GUI Python with Tkinter – Part 4 – The grid() geometry manager

The grid geometry manager organizes the container frame into a table with rows and columns. Each cell in the table can hold one widget. Widgets can span multiple cells.

Example:

Let’s create a login window using the grid() geometry manager. I placed all the code in a file named test04.py.

from tkinter import *
root = Tk()

label1 = Label(root, text = "Username")
label1.grid(row = 0, sticky = W)
label2 = Label(root, text = "Password")
label2.grid(row = 1, sticky = W)
entry1 = Entry(root)
entry1.grid(row = 0, column = 1, sticky = E)
entry2 = Entry(root)
entry2.grid(row = 1, column = 1, sticky = E)
button1 = Button(root, text = "Login")
button1.grid(row = 2, column = 1, sticky = E)

root.mainloop()

We aligned the position of each widget using the sticky option. The sticky option decides how the widget is expanded. The sticky option can be specified using one of the cardinal points.

Note:
Not specifying any value, defaults to stickiness to the center of the widget in the cell.

If you run the file in the terminal you will get something like this:

Tkinter grid geometry manager

The sticky = W makes the labels stick on the left side.
The width and the height of each column is decided automatically. You can specify the width for widgets if you want total control.
The sticky = NSEW argument makes the widget expandable and fills the entire cell of the grid.

Your widgets can span across multiple cells in the grid. For that you can use the options rowspan and columnspan.

The padx and pady options allow you to set a padding around a widget. The ipadx and ipady options are used for internal padding. The default value of an external and internal padding is 0.

Let’s use these options in an example. I created another file named test05.py and I placed all the code for this example in it.

from tkinter import *
root = Tk()

root.title('Motorcycles')
Label(root, text = "Brand:").grid(row = 0, column = 0, sticky = E)
Entry(root, width = 35).grid(row = 0, column = 1, padx = 2, pady = 2, sticky = 'we', columnspan = 4)
Label(root, text="Model:").grid(row = 1, column = 0, sticky = E)
Entry(root).grid(row = 1, column = 1, padx = 2, pady = 2, sticky = 'we', columnspan = 4)
Button(root, text = "Find").grid(row = 0, column = 5, sticky = E + W, padx = 2, pady = 2)
Button(root, text = "Options").grid(row = 1, column = 5, sticky = E + W, padx = 2)
Button(root, text = "Custom").grid(row = 2, column = 5, sticky = E + W, padx = 2)
Button(root, text = "Reset").grid(row = 3, column = 5, sticky = E + W, padx = 2)
Checkbutton(root, text = "Retro").grid(row = 2, column = 1, columnspan = 2, sticky = W)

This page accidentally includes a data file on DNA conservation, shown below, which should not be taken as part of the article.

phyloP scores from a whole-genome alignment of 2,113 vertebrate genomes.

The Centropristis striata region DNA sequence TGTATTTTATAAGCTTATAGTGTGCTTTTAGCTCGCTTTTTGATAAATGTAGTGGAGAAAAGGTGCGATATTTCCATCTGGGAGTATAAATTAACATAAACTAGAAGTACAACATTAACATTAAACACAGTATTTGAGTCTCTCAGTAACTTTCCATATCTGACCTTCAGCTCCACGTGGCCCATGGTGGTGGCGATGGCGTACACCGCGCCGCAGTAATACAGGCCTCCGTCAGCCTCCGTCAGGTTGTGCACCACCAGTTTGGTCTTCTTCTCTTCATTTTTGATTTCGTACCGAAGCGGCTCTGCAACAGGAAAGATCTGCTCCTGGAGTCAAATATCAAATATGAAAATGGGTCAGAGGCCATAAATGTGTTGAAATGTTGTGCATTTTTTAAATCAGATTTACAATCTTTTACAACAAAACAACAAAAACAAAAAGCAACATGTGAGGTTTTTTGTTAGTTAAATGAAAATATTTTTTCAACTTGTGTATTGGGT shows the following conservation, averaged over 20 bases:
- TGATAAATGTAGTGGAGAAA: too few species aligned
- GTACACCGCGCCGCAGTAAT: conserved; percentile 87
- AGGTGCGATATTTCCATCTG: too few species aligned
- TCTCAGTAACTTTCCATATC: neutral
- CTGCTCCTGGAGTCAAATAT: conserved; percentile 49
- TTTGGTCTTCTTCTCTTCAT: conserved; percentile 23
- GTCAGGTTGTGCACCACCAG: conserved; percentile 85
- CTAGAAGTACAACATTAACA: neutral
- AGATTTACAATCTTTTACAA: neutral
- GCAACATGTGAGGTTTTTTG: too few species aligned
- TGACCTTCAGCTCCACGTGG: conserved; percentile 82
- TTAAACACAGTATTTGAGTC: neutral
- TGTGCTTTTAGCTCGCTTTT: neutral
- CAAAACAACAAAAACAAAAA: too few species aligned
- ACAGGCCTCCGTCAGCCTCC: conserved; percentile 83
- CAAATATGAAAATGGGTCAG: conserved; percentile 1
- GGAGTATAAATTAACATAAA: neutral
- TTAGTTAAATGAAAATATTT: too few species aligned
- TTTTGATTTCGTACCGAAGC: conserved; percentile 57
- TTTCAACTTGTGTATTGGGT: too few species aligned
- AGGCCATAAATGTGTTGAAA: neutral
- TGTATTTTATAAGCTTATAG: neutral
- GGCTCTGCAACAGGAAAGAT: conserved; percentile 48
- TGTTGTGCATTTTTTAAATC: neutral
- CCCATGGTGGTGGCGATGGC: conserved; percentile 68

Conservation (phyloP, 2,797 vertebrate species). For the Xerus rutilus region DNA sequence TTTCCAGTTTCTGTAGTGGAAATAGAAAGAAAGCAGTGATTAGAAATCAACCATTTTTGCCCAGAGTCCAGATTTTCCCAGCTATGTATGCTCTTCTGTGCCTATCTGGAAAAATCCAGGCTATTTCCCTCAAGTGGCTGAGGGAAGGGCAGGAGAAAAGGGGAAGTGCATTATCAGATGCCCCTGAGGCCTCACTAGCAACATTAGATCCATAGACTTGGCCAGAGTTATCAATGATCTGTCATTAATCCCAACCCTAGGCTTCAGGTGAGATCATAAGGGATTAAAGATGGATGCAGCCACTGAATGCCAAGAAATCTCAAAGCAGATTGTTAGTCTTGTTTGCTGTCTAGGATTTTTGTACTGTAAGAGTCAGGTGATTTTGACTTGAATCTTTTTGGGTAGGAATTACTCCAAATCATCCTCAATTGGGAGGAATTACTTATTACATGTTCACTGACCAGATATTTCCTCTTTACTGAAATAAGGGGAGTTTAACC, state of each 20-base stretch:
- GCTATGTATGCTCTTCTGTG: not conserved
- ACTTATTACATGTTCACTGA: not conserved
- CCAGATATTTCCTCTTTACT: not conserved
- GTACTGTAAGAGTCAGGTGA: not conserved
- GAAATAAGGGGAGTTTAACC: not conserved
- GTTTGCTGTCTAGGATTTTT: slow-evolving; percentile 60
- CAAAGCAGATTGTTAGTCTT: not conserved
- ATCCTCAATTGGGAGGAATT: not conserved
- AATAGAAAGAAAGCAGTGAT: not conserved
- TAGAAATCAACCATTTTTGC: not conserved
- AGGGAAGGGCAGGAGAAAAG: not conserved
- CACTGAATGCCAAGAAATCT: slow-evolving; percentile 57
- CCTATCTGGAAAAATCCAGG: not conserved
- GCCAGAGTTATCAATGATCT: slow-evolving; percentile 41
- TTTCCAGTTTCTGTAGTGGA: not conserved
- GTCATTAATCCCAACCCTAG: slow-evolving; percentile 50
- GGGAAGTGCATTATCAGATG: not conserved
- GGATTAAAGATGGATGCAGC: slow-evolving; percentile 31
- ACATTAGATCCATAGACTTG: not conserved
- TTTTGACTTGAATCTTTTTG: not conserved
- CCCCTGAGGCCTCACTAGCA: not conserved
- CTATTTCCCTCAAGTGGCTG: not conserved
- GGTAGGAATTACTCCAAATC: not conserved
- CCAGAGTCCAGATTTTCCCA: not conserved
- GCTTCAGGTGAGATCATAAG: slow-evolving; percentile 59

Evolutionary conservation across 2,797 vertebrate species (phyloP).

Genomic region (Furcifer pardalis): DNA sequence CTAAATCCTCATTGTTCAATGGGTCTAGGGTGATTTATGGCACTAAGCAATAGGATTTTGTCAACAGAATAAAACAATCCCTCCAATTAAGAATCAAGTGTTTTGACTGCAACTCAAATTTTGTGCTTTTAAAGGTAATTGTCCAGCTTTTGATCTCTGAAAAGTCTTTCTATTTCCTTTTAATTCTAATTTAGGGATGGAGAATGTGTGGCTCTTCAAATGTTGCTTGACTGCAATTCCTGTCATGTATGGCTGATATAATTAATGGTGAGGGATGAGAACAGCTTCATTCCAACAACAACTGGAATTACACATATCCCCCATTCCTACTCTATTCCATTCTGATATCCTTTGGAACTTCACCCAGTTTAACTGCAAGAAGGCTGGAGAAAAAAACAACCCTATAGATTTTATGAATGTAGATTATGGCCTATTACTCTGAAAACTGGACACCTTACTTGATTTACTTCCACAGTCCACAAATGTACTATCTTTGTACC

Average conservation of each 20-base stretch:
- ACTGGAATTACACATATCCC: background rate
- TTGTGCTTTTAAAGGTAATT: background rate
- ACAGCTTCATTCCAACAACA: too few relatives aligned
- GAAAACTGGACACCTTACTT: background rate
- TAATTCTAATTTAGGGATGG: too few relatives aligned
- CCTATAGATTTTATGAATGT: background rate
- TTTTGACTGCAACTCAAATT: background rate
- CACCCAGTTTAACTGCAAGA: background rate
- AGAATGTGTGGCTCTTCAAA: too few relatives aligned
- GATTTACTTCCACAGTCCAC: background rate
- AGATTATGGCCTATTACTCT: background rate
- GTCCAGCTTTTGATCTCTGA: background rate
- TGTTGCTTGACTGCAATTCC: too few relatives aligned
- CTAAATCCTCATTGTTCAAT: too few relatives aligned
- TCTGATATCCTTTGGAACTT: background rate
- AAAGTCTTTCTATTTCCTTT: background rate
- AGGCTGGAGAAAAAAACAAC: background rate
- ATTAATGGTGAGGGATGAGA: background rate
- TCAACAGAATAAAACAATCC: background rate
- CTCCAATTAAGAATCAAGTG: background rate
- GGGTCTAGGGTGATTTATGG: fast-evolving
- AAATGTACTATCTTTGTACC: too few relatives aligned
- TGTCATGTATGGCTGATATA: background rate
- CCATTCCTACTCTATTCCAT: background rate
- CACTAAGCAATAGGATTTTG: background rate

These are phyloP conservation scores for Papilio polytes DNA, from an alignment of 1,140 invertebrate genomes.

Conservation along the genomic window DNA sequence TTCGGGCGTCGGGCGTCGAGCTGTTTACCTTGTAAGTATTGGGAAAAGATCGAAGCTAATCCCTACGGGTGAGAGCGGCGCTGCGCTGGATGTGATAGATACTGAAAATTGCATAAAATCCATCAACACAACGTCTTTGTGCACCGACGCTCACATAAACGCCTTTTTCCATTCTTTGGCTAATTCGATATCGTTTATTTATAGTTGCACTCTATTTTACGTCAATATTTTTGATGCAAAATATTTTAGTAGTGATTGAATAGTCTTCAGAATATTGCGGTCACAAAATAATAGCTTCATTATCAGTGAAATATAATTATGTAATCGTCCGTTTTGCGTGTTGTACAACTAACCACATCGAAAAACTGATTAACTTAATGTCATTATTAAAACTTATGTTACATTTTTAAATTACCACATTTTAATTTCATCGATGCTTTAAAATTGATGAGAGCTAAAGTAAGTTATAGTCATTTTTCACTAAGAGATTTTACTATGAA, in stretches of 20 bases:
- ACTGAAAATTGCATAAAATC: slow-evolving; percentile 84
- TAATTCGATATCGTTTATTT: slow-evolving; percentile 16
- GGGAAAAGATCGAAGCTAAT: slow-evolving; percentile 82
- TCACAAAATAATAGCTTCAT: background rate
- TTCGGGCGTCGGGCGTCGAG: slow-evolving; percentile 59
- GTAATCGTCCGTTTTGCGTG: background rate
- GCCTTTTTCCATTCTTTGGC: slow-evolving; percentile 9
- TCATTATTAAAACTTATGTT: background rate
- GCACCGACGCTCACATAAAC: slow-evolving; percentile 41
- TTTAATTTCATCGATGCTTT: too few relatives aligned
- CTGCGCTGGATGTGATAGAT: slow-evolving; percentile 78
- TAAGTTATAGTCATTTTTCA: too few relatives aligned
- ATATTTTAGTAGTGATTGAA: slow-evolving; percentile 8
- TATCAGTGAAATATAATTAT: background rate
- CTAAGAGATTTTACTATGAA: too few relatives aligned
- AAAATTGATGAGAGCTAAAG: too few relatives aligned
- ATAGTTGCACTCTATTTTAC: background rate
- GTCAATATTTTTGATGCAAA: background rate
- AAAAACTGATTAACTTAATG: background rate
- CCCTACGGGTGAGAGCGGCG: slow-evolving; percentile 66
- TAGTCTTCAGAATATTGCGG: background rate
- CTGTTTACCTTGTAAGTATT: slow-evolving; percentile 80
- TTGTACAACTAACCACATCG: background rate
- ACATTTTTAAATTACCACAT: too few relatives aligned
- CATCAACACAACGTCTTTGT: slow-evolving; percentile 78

Checkbutton(root, text = "Accesories").grid(row = 3, column = 1, columnspan = 2, sticky = W)
Checkbutton(root, text = "Delivered").grid(row = 4, column = 1, columnspan = 2, sticky = W)
Label(root, text = "Color:").grid(row = 2, column = 3, sticky = W, padx = 8)
Radiobutton(root, text = "Red", value = 1).grid(row = 3, column = 3, sticky = W)
Radiobutton(root, text = "Blue", value = 2).grid(row = 3, column = 3, sticky = E)

root.mainloop()

If you run the file in the terminal you should get something like shown below:

Tkinter grid geometry manager

Other grid() options commonly used are widget.grid_forget() and widget.grid_remove() methods. There are many more! For a complete grid reference, type the following command in the Python shell:

>>> import tkinter
>>> help(tkinter.Grid)

You can configure a grid’s column and row sizes to override the default customization given automatically. The height of all the grid rows (and columns) is automatically adjusted to be the height of its tallest cell.

To override this automatic sizing of columns and rows you can use something like shown below:

widget_name.columnconfigure(n, option = value, ...)
widgen_name.rowconfigure(N, option = value, ...)

Use these to configure the options for a given widget, widget_name , in either the nth column or the nth row. You can specify minsize, pad, and weight.

Example:

w.columnconfigure(0, weight = 2)
w.columnconfigure(1, weight = 4)

Two-sixths of the extra space is allocated to the first column and four-sixths to the second column.

Note:
The columnconfigure() and rowconfigure() methods are often used for dynamic resizing of widgets.

Leave a Reply